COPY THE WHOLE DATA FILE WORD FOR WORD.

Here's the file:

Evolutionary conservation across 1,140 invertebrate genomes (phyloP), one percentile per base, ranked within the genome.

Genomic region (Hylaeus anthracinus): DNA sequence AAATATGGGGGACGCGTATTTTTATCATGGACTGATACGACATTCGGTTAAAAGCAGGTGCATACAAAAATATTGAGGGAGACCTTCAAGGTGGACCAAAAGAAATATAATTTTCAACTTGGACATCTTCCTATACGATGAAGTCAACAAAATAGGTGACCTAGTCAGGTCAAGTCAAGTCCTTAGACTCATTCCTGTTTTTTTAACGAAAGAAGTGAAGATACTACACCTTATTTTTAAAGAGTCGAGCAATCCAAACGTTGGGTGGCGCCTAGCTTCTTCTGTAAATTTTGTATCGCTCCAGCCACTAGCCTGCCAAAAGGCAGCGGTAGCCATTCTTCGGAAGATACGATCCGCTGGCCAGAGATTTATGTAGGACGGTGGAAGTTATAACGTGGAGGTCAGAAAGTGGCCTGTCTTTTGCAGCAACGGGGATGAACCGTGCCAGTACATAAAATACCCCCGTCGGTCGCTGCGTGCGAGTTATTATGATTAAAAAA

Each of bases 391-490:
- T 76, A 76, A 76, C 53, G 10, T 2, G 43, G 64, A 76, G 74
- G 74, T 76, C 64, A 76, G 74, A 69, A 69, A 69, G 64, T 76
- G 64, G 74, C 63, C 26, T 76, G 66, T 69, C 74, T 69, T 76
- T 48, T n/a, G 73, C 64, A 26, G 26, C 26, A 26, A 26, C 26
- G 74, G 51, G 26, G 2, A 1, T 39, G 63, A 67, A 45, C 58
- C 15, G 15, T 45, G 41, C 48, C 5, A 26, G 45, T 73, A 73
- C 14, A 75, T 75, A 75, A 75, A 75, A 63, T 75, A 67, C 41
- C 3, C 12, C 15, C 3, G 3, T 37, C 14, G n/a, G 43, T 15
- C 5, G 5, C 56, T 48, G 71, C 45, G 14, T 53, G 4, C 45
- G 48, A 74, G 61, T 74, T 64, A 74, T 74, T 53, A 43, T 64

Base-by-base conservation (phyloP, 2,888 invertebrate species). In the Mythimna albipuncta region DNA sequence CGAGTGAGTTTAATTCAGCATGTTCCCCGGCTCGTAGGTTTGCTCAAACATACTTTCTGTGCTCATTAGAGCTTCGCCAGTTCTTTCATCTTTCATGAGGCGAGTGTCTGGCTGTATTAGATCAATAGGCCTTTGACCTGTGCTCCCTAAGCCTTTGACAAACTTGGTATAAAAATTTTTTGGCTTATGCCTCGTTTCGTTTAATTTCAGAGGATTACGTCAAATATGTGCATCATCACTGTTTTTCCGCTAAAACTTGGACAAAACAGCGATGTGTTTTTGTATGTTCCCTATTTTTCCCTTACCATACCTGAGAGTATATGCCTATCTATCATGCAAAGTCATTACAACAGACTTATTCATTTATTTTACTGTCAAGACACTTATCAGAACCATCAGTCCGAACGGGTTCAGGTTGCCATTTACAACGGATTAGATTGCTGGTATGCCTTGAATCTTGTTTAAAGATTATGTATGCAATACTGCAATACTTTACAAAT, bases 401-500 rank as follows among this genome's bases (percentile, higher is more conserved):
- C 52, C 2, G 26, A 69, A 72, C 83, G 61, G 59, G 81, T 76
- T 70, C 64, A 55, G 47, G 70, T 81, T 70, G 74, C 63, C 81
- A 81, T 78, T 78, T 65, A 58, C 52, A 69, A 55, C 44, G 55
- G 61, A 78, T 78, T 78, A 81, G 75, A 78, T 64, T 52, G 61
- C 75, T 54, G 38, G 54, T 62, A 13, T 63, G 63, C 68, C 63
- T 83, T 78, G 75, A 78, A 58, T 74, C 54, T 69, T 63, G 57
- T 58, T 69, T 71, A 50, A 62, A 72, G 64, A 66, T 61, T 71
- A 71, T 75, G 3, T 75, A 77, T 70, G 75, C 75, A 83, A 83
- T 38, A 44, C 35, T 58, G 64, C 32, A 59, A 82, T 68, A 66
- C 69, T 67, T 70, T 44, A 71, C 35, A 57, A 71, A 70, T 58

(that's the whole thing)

Evolutionary conservation across 1,140 invertebrate genomes (phyloP), one percentile per base, ranked within the genome.

Genomic region (Hylaeus anthracinus): DNA sequence AAATATGGGGGACGCGTATTTTTATCATGGACTGATACGACATTCGGTTAAAAGCAGGTGCATACAAAAATATTGAGGGAGACCTTCAAGGTGGACCAAAAGAAATATAATTTTCAACTTGGACATCTTCCTATACGATGAAGTCAACAAAATAGGTGACCTAGTCAGGTCAAGTCAAGTCCTTAGACTCATTCCTGTTTTTTTAACGAAAGAAGTGAAGATACTACACCTTATTTTTAAAGAGTCGAGCAATCCAAACGTTGGGTGGCGCCTAGCTTCTTCTGTAAATTTTGTATCGCTCCAGCCACTAGCCTGCCAAAAGGCAGCGGTAGCCATTCTTCGGAAGATACGATCCGCTGGCCAGAGATTTATGTAGGACGGTGGAAGTTATAACGTGGAGGTCAGAAAGTGGCCTGTCTTTTGCAGCAACGGGGATGAACCGTGCCAGTACATAAAATACCCCCGTCGGTCGCTGCGTGCGAGTTATTATGATTAAAAAA

Each of bases 391-490:
- T 76, A 76, A 76, C 53, G 10, T 2, G 43, G 64, A 76, G 74
- G 74, T 76, C 64, A 76, G 74, A 69, A 69, A 69, G 64, T 76
- G 64, G 74, C 63, C 26, T 76, G 66, T 69, C 74, T 69, T 76
- T 48, T n/a, G 73, C 64, A 26, G 26, C 26, A 26, A 26, C 26
- G 74, G 51, G 26, G 2, A 1, T 39, G 63, A 67, A 45, C 58
- C 15, G 15, T 45, G 41, C 48, C 5, A 26, G 45, T 73, A 73
- C 14, A 75, T 75, A 75, A 75, A 75, A 63, T 75, A 67, C 41
- C 3, C 12, C 15, C 3, G 3, T 37, C 14, G n/a, G 43, T 15
- C 5, G 5, C 56, T 48, G 71, C 45, G 14, T 53, G 4, C 45
- G 48, A 74, G 61, T 74, T 64, A 74, T 74, T 53, A 43, T 64

Base-by-base conservation (phyloP, 2,888 invertebrate species). In the Mythimna albipuncta region DNA sequence CGAGTGAGTTTAATTCAGCATGTTCCCCGGCTCGTAGGTTTGCTCAAACATACTTTCTGTGCTCATTAGAGCTTCGCCAGTTCTTTCATCTTTCATGAGGCGAGTGTCTGGCTGTATTAGATCAATAGGCCTTTGACCTGTGCTCCCTAAGCCTTTGACAAACTTGGTATAAAAATTTTTTGGCTTATGCCTCGTTTCGTTTAATTTCAGAGGATTACGTCAAATATGTGCATCATCACTGTTTTTCCGCTAAAACTTGGACAAAACAGCGATGTGTTTTTGTATGTTCCCTATTTTTCCCTTACCATACCTGAGAGTATATGCCTATCTATCATGCAAAGTCATTACAACAGACTTATTCATTTATTTTACTGTCAAGACACTTATCAGAACCATCAGTCCGAACGGGTTCAGGTTGCCATTTACAACGGATTAGATTGCTGGTATGCCTTGAATCTTGTTTAAAGATTATGTATGCAATACTGCAATACTTTACAAAT, bases 401-500 rank as follows among this genome's bases (percentile, higher is more conserved):
- C 52, C 2, G 26, A 69, A 72, C 83, G 61, G 59, G 81, T 76
- T 70, C 64, A 55, G 47, G 70, T 81, T 70, G 74, C 63, C 81
- A 81, T 78, T 78, T 65, A 58, C 52, A 69, A 55, C 44, G 55
- G 61, A 78, T 78, T 78, A 81, G 75, A 78, T 64, T 52, G 61
- C 75, T 54, G 38, G 54, T 62, A 13, T 63, G 63, C 68, C 63
- T 83, T 78, G 75, A 78, A 58, T 74, C 54, T 69, T 63, G 57
- T 58, T 69, T 71, A 50, A 62, A 72, G 64, A 66, T 61, T 71
- A 71, T 75, G 3, T 75, A 77, T 70, G 75, C 75, A 83, A 83
- T 38, A 44, C 35, T 58, G 64, C 32, A 59, A 82, T 68, A 66
- C 69, T 67, T 70, T 44, A 71, C 35, A 57, A 71, A 70, T 58